The ingredients used to produce miso may include any mix of soybeans, barley, rice, buckwheat, millet, rye, wheat, hemp seed, and cycad, among others. Lately, producers in other countries have also begun selling miso made from chickpeas, corn, azuki beans, amaranth, and quinoa. Fermentation time ranges from as little as five days to several years. The wide variety of Japanese miso is difficult to classify, but is commonly done by grain type, color, taste, and background.

Red miso is aged for a long time, sometimes more than one year. Therefore, due to the Maillard reaction, the color of this miso changes gradually from white to red or black. Characteristics of the flavor of this type of miso are saltiness, and some astringency with umami. It is often a much stronger-tasting miso. Factors in the depth of color are the formula of the soybeans themselves and the quantity of soybeans used. Generally, steamed soybeans are more deeply colored than boiled soybeans.

Miso typically comes as a paste in a sealed container requiring refrigeration after opening. Natural miso is a living food containing many beneficial microorganisms such as Tetragenococcus halophilus which can be killed by over-cooking. For this reason, it is recommended that the miso be added to soups or other foods being prepared just before they are removed from the heat. Using miso without any cooking may be even better. Outside of Japan, a popular practice is to only add miso to foods that have cooled in order to preserve kōjikin cultures in miso. Nonetheless miso and soy foods play a large role in the Japanese diet and many cooked miso dishes are popularly consumed.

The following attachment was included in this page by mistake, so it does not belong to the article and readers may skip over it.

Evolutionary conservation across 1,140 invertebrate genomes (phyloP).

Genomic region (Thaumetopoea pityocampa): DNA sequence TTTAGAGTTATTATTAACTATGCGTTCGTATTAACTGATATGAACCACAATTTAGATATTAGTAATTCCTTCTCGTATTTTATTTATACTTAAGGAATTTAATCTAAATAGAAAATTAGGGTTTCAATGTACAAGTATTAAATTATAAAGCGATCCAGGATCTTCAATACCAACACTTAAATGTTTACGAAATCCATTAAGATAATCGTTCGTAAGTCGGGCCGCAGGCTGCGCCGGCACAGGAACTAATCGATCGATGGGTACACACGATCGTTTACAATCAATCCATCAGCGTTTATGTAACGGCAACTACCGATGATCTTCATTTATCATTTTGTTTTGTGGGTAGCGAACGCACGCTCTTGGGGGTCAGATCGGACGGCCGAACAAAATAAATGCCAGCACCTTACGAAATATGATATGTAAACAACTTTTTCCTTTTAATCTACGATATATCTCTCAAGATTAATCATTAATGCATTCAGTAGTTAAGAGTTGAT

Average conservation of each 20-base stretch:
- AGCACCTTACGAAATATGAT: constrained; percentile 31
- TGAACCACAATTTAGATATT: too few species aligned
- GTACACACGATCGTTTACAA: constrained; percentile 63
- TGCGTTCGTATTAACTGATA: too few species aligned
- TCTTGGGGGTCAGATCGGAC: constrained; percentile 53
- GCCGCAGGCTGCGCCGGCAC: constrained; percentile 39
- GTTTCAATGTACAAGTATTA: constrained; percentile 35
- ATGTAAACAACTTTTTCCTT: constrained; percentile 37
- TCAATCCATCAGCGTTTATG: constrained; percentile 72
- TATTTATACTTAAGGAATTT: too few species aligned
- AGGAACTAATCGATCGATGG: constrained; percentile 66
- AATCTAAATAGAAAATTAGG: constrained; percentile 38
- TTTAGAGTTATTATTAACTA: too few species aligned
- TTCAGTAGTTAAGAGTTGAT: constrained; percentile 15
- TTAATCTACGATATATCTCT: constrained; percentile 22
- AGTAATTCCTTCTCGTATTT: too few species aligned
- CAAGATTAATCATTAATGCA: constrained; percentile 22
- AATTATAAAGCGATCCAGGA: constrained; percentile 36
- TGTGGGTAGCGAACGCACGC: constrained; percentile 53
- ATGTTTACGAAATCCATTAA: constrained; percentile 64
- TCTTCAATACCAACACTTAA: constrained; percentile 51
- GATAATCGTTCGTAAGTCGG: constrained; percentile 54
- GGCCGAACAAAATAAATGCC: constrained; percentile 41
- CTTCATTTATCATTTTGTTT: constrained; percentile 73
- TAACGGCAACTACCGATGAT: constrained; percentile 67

Miso is a part of many Japanese-style meals. It most commonly appears as the main ingredient of miso soup, which is eaten daily by much of the Japanese population. The pairing of plain rice and miso soup is considered a fundamental unit of Japanese cuisine. This pairing is the basis of a traditional Japanese breakfast. Miso is used in many other types of soup and souplike dishes, including some kinds of ramen, udon, nabe, and imoni. Generally, such dishes have the title miso prefixed to their name (for example, miso-udon), and have a heavier, earthier flavor and aroma compared to other Japanese soups that are not miso-based. Many traditional confections use a sweet, thick miso glaze, such as mochidango. Miso glazed treats are strongly associated with Japanese festivals, although they are available year-round at supermarkets. The consistency of miso glaze ranges from thick and taffy-like to thin and drippy. Soy miso is used to make a type of pickle called ‘misozuke.’ These pickles are typically made from cucumber, daikon, hakusai (Chinese cabbage), or eggplant, and are sweeter and less salty than the standard Japanese salt pickle.